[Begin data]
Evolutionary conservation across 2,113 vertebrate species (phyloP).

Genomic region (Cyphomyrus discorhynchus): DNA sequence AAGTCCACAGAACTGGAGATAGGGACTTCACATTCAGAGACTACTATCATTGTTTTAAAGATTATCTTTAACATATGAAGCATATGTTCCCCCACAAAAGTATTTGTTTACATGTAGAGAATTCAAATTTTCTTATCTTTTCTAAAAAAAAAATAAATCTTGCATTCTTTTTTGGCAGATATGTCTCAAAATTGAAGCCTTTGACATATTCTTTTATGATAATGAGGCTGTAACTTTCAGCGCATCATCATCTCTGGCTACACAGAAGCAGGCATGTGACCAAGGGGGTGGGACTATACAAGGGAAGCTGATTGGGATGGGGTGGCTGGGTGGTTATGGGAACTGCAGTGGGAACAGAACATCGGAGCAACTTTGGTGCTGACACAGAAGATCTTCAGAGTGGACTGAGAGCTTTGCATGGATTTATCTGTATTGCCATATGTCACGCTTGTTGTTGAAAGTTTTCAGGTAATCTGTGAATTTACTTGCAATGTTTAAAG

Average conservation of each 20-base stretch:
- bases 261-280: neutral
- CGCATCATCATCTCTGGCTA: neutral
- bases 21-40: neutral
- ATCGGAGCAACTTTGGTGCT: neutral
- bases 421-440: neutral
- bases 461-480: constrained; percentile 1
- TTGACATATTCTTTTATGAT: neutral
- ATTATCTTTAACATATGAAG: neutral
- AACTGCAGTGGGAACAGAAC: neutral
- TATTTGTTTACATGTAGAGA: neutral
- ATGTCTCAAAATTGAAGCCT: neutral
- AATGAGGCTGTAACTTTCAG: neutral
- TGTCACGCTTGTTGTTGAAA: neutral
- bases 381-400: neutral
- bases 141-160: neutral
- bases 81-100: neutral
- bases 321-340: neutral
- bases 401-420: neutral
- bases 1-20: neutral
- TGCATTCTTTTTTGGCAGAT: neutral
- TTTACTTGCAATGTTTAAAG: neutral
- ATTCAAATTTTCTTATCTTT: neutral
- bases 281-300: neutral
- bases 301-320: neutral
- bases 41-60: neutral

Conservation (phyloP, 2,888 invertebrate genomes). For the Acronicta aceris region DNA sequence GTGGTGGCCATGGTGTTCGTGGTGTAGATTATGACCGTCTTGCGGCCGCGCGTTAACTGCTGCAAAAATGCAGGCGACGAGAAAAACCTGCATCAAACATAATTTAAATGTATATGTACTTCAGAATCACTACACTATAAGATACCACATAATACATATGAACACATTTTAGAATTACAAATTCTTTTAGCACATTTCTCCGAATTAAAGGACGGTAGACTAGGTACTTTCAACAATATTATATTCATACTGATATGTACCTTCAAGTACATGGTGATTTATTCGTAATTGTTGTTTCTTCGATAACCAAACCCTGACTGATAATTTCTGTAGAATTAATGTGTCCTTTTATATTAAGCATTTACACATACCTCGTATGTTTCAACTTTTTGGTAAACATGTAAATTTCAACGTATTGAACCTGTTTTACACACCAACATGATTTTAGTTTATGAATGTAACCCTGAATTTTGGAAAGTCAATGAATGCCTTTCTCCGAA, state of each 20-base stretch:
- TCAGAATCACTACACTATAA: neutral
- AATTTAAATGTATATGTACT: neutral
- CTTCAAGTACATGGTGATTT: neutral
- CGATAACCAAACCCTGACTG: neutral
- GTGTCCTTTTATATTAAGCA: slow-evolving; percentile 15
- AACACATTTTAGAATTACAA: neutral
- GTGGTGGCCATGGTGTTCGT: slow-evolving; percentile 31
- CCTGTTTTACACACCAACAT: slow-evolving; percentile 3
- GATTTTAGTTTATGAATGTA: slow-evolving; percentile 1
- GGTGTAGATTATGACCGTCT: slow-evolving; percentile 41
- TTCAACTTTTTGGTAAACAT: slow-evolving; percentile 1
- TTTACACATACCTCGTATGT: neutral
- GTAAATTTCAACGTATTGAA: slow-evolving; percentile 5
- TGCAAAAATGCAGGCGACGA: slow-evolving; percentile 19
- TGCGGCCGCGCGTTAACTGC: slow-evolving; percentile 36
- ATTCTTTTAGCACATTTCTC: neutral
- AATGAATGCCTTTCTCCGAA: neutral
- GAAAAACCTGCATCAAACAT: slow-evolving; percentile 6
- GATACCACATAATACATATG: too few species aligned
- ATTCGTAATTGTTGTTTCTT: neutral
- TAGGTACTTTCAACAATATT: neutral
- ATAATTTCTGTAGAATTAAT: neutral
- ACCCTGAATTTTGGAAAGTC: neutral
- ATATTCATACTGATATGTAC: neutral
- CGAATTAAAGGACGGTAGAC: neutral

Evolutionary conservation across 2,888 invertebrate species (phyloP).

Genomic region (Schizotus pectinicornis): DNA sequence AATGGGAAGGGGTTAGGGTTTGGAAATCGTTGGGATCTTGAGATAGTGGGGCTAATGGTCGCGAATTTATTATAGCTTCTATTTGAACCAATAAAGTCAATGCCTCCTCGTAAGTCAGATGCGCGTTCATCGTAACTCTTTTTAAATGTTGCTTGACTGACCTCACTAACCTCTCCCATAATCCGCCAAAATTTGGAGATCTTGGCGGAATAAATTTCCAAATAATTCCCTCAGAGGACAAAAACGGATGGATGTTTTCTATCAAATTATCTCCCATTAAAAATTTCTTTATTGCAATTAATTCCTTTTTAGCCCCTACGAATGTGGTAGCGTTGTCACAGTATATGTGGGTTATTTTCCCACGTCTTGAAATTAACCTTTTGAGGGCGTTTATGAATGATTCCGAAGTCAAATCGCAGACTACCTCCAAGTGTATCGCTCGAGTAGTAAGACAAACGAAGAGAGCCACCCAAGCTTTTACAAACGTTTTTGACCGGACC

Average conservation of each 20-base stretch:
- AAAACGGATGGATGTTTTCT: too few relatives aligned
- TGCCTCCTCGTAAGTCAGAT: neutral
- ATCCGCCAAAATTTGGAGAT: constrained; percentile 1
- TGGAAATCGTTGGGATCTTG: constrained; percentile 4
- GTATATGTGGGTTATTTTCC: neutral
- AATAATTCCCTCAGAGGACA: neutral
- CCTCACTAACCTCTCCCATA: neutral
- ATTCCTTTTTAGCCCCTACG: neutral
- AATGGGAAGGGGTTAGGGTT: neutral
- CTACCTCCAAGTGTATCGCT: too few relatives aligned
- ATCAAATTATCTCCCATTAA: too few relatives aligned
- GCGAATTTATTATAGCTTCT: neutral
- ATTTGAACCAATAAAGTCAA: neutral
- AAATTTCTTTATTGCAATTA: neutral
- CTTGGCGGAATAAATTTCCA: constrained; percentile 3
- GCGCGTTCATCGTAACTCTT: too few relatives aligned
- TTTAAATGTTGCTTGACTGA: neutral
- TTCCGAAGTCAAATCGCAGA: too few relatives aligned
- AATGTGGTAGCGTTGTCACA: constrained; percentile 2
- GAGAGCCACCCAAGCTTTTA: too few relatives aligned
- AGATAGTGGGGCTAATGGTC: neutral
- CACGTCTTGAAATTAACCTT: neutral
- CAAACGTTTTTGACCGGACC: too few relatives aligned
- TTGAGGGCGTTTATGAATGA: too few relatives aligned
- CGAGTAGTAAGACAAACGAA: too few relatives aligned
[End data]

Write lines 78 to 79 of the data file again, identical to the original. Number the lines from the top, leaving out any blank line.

- AGATAGTGGGGCTAATGGTC: neutral
- CACGTCTTGAAATTAACCTT: neutral